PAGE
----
New York Attorney-General Eric Schneiderman is investigating Exxon Mobil for possible legal violations in connection with its public statements about climate change. While the legal issues are likely to be technical and complex, the investigation also raises fundamental questions about the ethical responsibilities of corporate officials, both to their investors and to the public as a whole.
In the light of mounting attention in the United States to climate change, a lot of people are going to be pressing those questions.
No one doubts that those who manage corporations have strong obligations to their shareholders. They are entitled, and even obligated, to take steps to maximise shareholder value. To do that, corporate officials may sharply oppose costly regulations, cast their activities in a favourable light, oppose what they see as unjustified scientific conclusions and in general act as vigorous advocates to promote their company's interests.
At the same time, the obligation to maximise shareholder value imposes a duty of honesty and fairness. Shareholders will ultimately be hurt if a drug company falsely says it is developing a product that will cure cancer, or if an energy company knowingly misstates the economic and environmental benefits of some untried new technology.
The same principle requires companies to stay within the bounds of probity in discussing external factors that bear on the company's prospects, such as coming regulatory requirements and relevant technological shifts - and climate change. If a company is perceived to have misled the public, its economic prospects will suffer, and it will struggle mightily to show that it has served its shareholders.
Finally, large corporations have social and political influence, and for that reason they have ethical obligations to the public as a whole. Of course those obligations usually allow corporations to protect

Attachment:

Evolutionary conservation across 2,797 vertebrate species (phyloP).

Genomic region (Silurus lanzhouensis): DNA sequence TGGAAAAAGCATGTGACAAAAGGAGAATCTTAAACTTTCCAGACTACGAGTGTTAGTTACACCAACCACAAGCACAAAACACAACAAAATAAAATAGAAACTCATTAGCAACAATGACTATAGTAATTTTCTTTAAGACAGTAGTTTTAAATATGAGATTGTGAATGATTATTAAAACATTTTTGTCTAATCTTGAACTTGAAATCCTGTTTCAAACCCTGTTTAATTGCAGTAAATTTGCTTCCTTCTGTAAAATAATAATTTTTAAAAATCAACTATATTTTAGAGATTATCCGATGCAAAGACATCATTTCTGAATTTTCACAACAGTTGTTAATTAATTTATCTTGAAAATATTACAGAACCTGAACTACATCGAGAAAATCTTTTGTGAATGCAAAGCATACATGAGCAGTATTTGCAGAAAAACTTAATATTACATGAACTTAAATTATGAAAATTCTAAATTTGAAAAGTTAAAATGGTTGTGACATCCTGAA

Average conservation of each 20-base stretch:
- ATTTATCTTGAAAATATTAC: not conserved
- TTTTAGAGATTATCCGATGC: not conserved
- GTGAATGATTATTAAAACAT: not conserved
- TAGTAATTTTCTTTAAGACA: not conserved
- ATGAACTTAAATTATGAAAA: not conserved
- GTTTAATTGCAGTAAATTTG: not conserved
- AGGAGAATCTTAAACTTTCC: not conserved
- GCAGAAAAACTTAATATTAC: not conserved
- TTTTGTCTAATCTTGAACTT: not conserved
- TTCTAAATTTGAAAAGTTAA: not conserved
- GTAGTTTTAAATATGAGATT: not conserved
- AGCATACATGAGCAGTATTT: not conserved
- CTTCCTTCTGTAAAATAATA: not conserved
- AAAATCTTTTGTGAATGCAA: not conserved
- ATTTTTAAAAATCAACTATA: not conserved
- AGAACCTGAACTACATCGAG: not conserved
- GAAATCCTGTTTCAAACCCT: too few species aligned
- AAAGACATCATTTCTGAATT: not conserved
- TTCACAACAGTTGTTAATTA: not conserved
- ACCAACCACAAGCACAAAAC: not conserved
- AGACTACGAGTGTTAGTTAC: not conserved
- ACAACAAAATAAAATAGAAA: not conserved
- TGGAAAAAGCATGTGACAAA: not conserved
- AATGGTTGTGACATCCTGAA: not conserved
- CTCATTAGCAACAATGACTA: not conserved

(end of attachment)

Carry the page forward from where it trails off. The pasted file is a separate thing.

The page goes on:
their own interests. Companies that use genetically modified organisms, for example, are entitled to argue that their products carry no health or environmental risk. Many experts believe that on purely scientific grounds, that argument is right.
But as the Volkswagen scandal suggests, it would not be legitimate for truck manufacturers to misstate the greenhouse gas emissions from their vehicles, or even to say that greenhouse gas emissions just aren't a problem - at least if that position is inconsistent with the clear views of their own researchers about the science. Good-faith disagreement is fine; knowingly conveying falsehoods is not.
Which brings us to Exxon.
It's perfectly fair for companies to argue that some regulations aren't worth the cost, or that the Environmental Protection Agency has exceeded the requirements of the Clean Air Act, or that the US should act only if China (and the rest of the developing world) does so as well, or that economic growth and cost-effectiveness need to be central considerations in any and all climate change initiatives.
But there is a big difference between these arguments and making false statements, to investors and the public, about what corporate officials actually know. If corporate officials really have been lying, there's going to be hell to pay - if not in courts of law, at least in the court of public opinion.
A version of this article appeared in the print edition of The Straits Times on November 11, 2015, with the headline 'Following the law isn't Exxon's only obligation'. Print Edition | Subscribe
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